(2) For complaint proceedings, the interest rate shall be the U.S. Prime Rate as published by The Wall Street Journal in effect on the day when the unlawful charge is paid. The interest rate in complaint proceedings shall be updated whenever The Wall Street Journal publishes a change to its reported U.S. Prime Rate. Updating will continue until the required reparation payments are made.
(b) For investigation proceedings, the reparations period shall begin on the date the investigation is started. For complaint proceedings, the reparations period shall begin on the date the unlawful charge is paid.
(c) For both investigation and complaint proceedings, the annual percentage rate shall be the same as the annual nominal (or stated) rate. Thus, the nominal rate must be factored exponentially to the power representing the portion of the year covered by the interest rate. A simple multiplication of the nominal rate by the portion of the year covered by the interest rate would not be appropriate because it would result in an effective rate in excess of the nominal rate. Under this “exponential” approach, the total cumulative reparations payment (including interest) is calculated by multiplying the interest factor for each period by the principal amount for that period plus any accumulated interest from previous periods. The “interest factor” for each period is 1.0 plus the interest rate for that period to the power representing the portion of the year covered by the interest rate.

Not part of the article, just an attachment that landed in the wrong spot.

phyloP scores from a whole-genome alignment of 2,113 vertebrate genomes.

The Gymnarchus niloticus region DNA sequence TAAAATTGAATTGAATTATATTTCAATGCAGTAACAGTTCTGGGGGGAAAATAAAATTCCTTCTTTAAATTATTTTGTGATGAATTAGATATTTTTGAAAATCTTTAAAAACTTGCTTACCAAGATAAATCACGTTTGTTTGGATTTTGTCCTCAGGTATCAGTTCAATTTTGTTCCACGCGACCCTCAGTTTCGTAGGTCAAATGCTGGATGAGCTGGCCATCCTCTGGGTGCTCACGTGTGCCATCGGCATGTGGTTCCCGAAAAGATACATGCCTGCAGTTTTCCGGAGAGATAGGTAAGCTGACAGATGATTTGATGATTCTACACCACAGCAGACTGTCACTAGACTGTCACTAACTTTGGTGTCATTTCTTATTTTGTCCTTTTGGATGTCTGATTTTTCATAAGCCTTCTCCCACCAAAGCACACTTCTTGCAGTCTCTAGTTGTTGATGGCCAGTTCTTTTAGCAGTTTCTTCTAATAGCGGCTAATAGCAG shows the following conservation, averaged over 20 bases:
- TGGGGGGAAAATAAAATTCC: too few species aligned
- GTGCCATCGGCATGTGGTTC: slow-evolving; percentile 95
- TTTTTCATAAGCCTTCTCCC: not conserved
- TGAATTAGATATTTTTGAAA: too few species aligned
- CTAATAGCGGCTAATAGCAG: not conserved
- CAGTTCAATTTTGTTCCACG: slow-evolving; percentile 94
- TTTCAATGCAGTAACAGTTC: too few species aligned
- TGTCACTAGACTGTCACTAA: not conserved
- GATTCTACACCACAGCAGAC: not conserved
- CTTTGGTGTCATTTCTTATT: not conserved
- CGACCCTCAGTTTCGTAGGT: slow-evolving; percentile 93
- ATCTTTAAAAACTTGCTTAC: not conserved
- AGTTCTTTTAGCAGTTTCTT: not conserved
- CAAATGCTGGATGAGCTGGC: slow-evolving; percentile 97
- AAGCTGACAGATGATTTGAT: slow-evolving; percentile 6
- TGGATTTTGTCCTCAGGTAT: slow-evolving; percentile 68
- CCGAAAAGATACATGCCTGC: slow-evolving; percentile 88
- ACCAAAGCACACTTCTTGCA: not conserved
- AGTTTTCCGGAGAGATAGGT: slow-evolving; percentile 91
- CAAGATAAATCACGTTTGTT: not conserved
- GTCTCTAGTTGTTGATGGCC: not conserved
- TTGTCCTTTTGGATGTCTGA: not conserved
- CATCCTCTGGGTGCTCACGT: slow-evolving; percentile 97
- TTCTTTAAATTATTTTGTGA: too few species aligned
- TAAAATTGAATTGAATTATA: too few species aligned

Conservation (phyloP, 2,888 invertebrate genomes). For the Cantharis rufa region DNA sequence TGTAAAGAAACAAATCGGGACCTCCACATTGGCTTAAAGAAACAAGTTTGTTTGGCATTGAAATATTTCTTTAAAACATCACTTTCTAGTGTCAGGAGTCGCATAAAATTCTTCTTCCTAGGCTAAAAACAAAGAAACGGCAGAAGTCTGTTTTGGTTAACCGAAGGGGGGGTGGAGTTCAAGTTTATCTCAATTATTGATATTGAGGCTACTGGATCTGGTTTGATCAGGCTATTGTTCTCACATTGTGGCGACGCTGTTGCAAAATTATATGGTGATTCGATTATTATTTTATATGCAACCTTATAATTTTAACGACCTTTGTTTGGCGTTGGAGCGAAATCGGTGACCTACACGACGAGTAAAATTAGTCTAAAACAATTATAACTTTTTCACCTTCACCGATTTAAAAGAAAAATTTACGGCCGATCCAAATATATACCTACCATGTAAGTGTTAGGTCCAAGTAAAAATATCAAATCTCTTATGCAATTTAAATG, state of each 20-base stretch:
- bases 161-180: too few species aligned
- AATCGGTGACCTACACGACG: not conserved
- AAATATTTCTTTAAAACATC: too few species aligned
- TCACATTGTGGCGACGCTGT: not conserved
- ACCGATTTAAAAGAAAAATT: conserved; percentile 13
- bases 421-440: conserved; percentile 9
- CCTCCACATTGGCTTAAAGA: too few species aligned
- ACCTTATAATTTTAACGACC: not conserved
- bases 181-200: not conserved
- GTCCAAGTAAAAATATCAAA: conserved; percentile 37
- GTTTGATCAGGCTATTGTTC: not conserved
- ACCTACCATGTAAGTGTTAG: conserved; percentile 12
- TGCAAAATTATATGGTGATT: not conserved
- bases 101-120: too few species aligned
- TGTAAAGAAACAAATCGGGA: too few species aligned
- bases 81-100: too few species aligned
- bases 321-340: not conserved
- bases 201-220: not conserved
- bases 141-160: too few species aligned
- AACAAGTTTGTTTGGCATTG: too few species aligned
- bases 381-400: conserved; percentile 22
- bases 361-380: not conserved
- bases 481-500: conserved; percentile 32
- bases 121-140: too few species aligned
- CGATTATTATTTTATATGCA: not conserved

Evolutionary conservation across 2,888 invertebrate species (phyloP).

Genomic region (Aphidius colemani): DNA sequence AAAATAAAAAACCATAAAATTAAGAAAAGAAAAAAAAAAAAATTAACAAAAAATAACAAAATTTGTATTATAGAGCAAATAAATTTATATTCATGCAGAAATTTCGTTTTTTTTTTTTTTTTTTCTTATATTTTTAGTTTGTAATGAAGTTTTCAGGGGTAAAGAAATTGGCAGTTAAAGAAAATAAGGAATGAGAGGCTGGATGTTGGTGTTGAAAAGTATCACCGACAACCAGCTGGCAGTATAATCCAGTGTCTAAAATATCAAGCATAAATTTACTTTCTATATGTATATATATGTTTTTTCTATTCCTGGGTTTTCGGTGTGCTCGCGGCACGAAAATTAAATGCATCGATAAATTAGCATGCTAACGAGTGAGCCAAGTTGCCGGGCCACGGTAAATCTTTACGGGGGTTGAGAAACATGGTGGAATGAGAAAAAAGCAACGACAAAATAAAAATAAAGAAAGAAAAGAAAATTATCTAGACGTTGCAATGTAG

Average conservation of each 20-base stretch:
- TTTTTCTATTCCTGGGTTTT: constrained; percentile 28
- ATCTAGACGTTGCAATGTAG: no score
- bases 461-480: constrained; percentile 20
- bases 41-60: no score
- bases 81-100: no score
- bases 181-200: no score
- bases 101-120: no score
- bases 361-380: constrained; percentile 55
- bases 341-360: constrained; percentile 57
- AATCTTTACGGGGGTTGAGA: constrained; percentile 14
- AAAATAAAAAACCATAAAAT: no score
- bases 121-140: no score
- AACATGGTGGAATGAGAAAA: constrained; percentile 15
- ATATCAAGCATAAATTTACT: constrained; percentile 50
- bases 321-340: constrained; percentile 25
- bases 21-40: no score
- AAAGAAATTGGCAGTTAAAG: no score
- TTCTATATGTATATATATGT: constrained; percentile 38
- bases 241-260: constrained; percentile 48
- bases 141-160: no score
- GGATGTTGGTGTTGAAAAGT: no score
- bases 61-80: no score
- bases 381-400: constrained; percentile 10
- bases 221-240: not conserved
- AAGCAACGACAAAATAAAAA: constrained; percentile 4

1. The Small Business Administration's (SBA) Office of Size Standards develops the numerical definition of a small business. See 13 CFR 121.201. The SBA has established a size standard for rail transportation, stating that a line-haul railroad is considered small if its number of employees is 1,500 or less, and that a short line railroad is considered small if its number of employees is 500 or less. Id. (industry subsector 482).Back to Citation
2. See Simplified Standards for Rail Rate Cases, EP 646 (Sub-No. 1), slip op. at 33-34 (STB served Sept. 5, 2007), aff'd sub nom. CSX Transp., Inc. v. STB, 568 F.3d 236 (D.C. Cir.), vacated in part on reh'g, 584 F.3d 1076 (D.C. Cir. 2009).Back to Citation
[FR Doc. 2013-17783 Filed 7-23-13; 8:45 am]
BILLING CODE 4915-01-P